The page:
Every now and then certain types of weather lend themselves to contemplation of far-fetched ideas of the mystical realm. Or at least that’s the excuse I’m giving for why I was in front of Notre Dame Cathedral that morning, shielding my notes from misting rain as I scanned the Portal of the Last Judgement for a secret stone bird.
A stone raven actually, one that according to legend reveals the location of a long-lost and powerful secret of the alchemists.
Going all the way back to ancient Egypt and Mesopotamia, alchemy is a hybrid of chemistry and magic that at times lurked in the shadows of respectable science and at others ran parallel to it. One expert described it as “the art of liberating parts of the Cosmos from temporal existence and achieving perfection which, for metals is gold, and for man, longevity, then immortality…”
Layman’s terms: melt and mix the right elements at precise temperatures and you’ll get a substance that 1) turns any metal into gold and 2) offers the bonus of you never dying. Ever. This magic concoction is known as the Philosopher’s Stone.
Enthusiasts of Harry Potter may recognize this idea: J.K. Rowling included the Philosopher’s Stone in the first installment and even used it in the title, though in the U.S. it was changed to the “Sorcerer’s Stone” in order to dumb things down and increase American sales.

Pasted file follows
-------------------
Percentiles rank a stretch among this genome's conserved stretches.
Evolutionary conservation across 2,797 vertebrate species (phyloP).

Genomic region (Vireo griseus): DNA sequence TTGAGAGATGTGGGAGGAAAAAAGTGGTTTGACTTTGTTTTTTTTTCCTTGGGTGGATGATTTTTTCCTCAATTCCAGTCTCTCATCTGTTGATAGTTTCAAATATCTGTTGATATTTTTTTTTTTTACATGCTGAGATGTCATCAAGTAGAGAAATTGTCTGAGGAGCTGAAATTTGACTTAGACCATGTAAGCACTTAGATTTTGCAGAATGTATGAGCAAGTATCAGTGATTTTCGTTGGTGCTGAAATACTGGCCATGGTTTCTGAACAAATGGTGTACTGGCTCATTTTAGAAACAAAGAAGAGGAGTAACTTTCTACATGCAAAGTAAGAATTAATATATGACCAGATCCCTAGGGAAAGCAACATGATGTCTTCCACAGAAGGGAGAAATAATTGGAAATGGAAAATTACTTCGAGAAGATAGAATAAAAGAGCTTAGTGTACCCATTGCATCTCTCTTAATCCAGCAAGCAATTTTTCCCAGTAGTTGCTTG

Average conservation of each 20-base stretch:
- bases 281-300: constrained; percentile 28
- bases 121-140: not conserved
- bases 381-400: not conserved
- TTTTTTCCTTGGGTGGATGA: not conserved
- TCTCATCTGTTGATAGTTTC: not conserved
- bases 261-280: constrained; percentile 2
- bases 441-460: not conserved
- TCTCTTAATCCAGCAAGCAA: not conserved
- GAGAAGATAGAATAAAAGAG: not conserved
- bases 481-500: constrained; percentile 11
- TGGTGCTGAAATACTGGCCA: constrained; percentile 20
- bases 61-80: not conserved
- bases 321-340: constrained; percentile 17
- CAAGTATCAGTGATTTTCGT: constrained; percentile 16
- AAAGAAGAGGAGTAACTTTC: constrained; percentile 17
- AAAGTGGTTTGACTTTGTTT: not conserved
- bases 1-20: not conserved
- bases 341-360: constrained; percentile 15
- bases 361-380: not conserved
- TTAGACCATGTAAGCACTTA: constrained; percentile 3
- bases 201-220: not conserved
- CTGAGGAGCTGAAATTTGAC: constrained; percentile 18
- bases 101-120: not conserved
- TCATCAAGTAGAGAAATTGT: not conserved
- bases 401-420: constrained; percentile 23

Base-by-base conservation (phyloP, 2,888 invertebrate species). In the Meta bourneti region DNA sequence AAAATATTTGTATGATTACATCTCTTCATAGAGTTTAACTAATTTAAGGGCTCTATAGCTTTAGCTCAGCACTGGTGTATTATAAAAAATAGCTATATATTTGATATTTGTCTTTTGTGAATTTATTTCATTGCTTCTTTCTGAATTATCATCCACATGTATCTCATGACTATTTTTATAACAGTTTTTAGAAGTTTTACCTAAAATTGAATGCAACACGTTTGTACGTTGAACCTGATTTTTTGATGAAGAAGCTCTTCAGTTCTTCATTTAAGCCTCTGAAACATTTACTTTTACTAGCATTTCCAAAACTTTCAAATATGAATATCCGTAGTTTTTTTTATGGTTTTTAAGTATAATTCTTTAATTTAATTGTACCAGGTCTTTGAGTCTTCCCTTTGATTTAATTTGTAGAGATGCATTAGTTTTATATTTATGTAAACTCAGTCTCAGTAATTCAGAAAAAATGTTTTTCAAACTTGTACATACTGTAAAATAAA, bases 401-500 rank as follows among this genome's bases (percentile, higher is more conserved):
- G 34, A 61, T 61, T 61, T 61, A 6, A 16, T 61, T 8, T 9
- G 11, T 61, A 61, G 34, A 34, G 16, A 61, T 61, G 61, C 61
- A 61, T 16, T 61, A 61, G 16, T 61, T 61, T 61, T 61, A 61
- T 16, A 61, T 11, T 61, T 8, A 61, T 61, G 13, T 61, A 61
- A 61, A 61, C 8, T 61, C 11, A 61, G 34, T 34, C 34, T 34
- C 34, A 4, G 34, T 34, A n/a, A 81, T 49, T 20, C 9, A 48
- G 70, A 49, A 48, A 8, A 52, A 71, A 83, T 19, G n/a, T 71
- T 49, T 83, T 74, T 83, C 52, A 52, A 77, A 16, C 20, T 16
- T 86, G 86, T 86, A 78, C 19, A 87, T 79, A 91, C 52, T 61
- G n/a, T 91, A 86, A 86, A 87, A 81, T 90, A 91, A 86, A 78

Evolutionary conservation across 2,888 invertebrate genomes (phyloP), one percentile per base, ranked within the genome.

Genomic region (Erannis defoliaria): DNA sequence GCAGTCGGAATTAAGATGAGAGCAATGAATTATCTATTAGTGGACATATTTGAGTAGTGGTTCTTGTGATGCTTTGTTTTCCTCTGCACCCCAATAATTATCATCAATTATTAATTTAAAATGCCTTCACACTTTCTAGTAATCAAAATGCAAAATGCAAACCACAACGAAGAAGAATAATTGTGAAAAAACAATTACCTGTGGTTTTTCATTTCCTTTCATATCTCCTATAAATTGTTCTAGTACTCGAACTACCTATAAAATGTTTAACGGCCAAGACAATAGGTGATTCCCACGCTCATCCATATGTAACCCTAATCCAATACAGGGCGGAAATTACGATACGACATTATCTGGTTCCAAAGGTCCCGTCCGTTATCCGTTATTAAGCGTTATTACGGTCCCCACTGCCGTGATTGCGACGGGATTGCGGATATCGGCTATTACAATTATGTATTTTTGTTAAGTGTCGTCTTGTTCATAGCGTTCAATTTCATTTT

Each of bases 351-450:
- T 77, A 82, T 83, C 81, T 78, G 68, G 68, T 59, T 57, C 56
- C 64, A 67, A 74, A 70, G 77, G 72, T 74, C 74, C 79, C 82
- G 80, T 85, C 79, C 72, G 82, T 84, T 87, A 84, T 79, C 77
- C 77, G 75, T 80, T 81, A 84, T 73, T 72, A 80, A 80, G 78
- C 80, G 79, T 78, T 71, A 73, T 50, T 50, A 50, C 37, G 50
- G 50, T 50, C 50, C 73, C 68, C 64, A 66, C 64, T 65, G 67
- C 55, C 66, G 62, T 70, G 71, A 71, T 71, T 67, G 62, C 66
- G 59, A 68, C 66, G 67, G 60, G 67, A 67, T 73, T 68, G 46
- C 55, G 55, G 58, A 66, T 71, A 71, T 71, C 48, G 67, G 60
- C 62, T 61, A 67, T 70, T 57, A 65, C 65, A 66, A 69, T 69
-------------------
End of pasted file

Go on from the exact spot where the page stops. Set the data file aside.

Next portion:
For centuries mad scientists and respectable men alike have sought to decipher alchemical messages encoded in plain sight, supposedly hidden in medieval structures and visible to only the most enlightened of observers. Which brings us (and brought me) in front of Notre Dame to scrutinize its ocean of intricate details. Because I figure I deserve immortality as much as the next dumb American.
Here are a few of the mysteries that were up for contemplation that morning under the mist:
Could these biblical effigies be in reality alchemical shepherds in disguise, collaborating to lead us toward vast riches and everlasting life? Are the conspiracy theorists right? Is the cathedral an 850 year-old message board, the beginning of an obscure path of esoteric enlightenment through the medieval streets of Paris?
I came up a bit short of those answers. And I can’t promise that standing under the rain searching for them isn’t a huge waste of time. Having said that, I’m pretty sure if Newton were around he’d be looking into it. So maybe I’ll go back one of these days to take another crack at the alchemist’s riddle.
Before I go, there’s one last wrinkle to this story that spices things up a bit: I’ve since learned of another symbol that throughout time has represented the ability to transform metal into gold (one of the Philosopher’s Stone’s key properties). And not only is there one of them attached to the central portal, but it seems to be pointing curiously in the same direction as the fingers of the apostle and the angel. What’s the symbol?
Well first you have to prove yourself worthy of the quest, of course! Go back up to the beginning of this post: the answer is spelled out by the first letter of each of the first five paragraphs. The alchemists aren’t the only ones who can encode a message after all. :-)
Cue movie soundtrack crescendo…